The prime objective of this post is to get familiar with bipolar junction transistor (BJT) and its related terminology. The primary purpose of a BJT is to amplify the current. This allows BJTs to be utilized as amplifiers or switches in electronic devices such as cell phones, industrial control, television, and radio transmitters. NPN (a BJT made from n-type, p-type, and n-type semiconductors)  and PNP (a BJT made from p-type, n-type, and p-type semiconductors) are the two different types of BJTs that are available in the market.

Introduction to bipolar junction transistors (BJTs)

The bipolar junction transistor (BJT) was invented in the early 1950s and transformed the world of electronics. Computer memory, microprocessors, and other integrated circuits are built on transistors. It has three terminals emitter, base, and collector, which are labeled E, B, and C, respectively.

There are two PN junctions in this transistor. A PN junction is formed when n-type and p-type materials are joined together. Due to the diffusion of holes from the p-type region and diffusion of electrons from the n-type region to the p-side, an electrostatic region of just charges is left at the junction where p-type and n-type materials are joined. This junction stops further diffusion of electrons and holes.

The emitter-base junction is a PN junction that exists between the emitter and the base, while the collector-base junction is a PN junction that exists between the collector and the base. The collector-base junction is reverse biased, while the emitter-base junction is forward biased.

BJTs were originally built of germanium, but more contemporary transistors are made of silicon. NPN transistors and PNP transistors are the two varieties of BJTs. It is a bipolar device in which both charge carriers, namely electrons and holes, conduct. In the base region, the number of electrons diffused is greater than the number of holes diffused in the emitter region. In the base area, electrons act as a minority carrier if the transistor we take is of n-p-n configuration (discussed in the next section).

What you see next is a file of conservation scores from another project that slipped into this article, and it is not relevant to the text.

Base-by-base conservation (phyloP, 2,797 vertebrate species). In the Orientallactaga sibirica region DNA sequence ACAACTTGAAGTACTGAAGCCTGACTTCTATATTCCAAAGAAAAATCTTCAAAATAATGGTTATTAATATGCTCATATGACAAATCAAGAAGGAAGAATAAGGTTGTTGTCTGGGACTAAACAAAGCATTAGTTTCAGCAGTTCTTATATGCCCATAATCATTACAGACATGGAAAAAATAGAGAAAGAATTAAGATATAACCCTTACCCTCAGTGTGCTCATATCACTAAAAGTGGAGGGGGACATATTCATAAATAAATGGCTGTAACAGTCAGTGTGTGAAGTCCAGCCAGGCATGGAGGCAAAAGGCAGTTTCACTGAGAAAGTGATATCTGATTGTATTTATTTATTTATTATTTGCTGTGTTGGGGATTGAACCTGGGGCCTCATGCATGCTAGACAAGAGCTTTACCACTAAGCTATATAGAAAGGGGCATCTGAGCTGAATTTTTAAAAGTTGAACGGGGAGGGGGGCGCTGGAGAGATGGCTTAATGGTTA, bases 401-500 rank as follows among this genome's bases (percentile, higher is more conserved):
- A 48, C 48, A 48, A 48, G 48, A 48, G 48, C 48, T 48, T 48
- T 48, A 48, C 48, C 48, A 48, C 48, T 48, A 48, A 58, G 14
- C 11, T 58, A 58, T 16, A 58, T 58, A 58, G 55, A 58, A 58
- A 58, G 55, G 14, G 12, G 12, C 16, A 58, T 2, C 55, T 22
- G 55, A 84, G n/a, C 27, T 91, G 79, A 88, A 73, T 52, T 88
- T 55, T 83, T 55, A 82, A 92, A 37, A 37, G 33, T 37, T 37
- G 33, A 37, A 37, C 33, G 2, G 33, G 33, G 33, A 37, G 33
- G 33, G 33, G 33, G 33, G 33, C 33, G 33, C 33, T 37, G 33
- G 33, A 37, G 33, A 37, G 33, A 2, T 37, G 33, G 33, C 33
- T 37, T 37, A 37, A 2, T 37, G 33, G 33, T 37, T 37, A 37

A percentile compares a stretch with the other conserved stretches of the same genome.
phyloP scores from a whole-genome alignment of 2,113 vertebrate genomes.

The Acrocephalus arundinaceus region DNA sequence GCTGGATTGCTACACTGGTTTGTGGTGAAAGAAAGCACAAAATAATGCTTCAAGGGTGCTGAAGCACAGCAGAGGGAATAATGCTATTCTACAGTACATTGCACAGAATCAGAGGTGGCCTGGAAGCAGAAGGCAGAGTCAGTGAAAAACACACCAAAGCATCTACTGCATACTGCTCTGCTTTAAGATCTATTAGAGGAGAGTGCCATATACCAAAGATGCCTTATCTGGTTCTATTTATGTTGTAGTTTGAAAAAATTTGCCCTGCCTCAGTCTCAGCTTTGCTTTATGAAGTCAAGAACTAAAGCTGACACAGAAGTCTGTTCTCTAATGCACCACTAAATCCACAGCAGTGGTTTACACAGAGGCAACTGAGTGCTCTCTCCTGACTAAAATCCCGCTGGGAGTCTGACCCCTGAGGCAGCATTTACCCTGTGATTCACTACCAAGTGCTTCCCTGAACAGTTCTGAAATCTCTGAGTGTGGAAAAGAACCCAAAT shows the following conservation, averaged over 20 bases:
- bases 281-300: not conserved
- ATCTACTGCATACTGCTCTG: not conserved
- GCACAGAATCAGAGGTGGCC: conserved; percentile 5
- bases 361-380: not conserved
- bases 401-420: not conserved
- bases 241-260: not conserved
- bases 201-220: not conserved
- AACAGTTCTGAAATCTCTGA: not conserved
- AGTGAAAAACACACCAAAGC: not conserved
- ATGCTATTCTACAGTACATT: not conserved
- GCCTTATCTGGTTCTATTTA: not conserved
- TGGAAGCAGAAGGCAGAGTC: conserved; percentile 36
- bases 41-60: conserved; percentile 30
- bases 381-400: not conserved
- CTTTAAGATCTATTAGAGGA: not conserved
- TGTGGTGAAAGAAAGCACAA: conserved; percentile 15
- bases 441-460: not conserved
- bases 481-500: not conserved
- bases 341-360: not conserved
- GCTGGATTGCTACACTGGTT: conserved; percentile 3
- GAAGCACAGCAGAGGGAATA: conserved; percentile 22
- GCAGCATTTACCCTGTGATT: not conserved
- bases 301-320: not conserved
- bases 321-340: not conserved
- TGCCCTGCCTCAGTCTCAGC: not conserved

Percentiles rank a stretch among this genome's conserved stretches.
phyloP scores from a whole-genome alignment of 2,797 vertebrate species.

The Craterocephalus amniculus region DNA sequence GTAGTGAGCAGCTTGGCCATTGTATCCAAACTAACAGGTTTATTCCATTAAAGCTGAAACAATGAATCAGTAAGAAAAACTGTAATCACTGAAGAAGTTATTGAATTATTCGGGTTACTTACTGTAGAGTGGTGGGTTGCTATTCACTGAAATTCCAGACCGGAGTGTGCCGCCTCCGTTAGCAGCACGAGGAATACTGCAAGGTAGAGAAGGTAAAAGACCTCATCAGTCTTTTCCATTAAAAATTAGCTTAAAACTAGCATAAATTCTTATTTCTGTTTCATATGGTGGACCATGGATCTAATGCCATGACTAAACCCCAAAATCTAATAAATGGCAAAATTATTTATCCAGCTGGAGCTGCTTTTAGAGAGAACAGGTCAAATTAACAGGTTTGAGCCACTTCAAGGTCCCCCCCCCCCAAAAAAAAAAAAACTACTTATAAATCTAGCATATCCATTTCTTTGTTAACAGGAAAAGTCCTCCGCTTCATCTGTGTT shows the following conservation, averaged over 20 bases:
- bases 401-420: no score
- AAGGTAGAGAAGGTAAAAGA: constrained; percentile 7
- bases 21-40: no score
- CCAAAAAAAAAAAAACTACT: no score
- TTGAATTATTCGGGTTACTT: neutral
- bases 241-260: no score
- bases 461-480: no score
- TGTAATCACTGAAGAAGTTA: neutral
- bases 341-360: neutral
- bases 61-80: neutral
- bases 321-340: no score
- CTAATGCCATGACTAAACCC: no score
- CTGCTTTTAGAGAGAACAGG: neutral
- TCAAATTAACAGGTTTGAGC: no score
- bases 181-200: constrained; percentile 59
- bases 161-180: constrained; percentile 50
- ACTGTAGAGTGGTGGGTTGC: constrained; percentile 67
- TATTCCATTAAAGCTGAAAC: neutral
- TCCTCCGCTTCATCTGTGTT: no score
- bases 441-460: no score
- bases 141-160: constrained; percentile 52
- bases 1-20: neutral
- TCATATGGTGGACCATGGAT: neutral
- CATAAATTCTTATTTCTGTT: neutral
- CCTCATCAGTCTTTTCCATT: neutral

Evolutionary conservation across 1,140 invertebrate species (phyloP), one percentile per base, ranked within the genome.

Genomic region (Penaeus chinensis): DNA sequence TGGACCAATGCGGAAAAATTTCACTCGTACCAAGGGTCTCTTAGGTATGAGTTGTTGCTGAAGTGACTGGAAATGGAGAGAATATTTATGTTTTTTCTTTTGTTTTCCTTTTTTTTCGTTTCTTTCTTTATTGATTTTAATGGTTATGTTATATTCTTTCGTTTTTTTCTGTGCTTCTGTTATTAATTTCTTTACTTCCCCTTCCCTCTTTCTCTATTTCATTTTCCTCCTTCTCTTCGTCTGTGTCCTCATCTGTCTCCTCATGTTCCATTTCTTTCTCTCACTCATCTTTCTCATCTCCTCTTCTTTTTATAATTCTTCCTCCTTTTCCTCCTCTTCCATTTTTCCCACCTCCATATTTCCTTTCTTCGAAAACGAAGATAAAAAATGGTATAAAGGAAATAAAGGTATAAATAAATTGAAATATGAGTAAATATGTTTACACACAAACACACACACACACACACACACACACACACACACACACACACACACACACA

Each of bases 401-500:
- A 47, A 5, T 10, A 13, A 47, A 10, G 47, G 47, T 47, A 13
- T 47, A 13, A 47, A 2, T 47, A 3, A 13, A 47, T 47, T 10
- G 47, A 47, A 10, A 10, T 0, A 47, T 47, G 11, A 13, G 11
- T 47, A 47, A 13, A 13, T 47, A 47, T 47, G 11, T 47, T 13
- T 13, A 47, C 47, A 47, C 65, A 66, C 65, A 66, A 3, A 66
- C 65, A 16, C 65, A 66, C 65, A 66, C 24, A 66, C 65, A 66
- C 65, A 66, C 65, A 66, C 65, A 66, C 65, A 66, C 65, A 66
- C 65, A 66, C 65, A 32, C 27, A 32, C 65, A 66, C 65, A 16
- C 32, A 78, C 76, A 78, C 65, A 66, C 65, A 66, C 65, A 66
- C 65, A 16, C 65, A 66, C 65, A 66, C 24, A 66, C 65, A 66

Types of BJTs

BJTs are classified into two groups based on their nature and structure as shown in Fig. 1(a). The BJTs can be divided into two types

a) NPN

b) PNP


A P-doped layer of semiconductor exists between the two layers of n-doped material in an NPN (negative-positive-negative) BJT. The base of the transistors is represented by the P doped region, while the emitter and collector are represented by the other two layers.

Because minority charge carriers on the base side are utilized to control significant current at the transistor’s other terminals, NPN transistors are also known as minority carrier devices. On the base side, electrons operate as a minority carrier while the current flows from an emitter to a collector.


The PNP (positive-negative-positive) transistor is a form of BJT in which a base layer of N doped semiconductor is sandwiched between two layers of P doped material. To regulate a big current at the emitter and collector sides, the base utilizes a lower base current and a negative base voltage, and the voltage at the collector side is greater than the voltage at the base side. When compared to NPN transistors, the current and voltage polarities of PNP transistors are reversed.

PNP transistors act similarly to NPN transistors, with the exception that holes from the emitter are diffused through the base and collected by the collector. Conduction current produced by the movement of electrons is deemed rapid and has more value than conduction current produced by the movement of holes, hence this transistor is rarely employed for applications.

(a) Types of Bipolar Junction Transistors (n-p-n and p-n-p) and their device symbols (b) Three basic configurations of BJTs namely common base, common collector and common emitter.
Figure 1: (a) Types of Bipolar Junction Transistors (n-p-n and p-n-p) and their device symbols (b) Three basic configurations of BJTs namely common base, common collector and common emitter.

Working of a Bipolar Junction Transistor

BJT has different regions of operation.

Forward Active Mode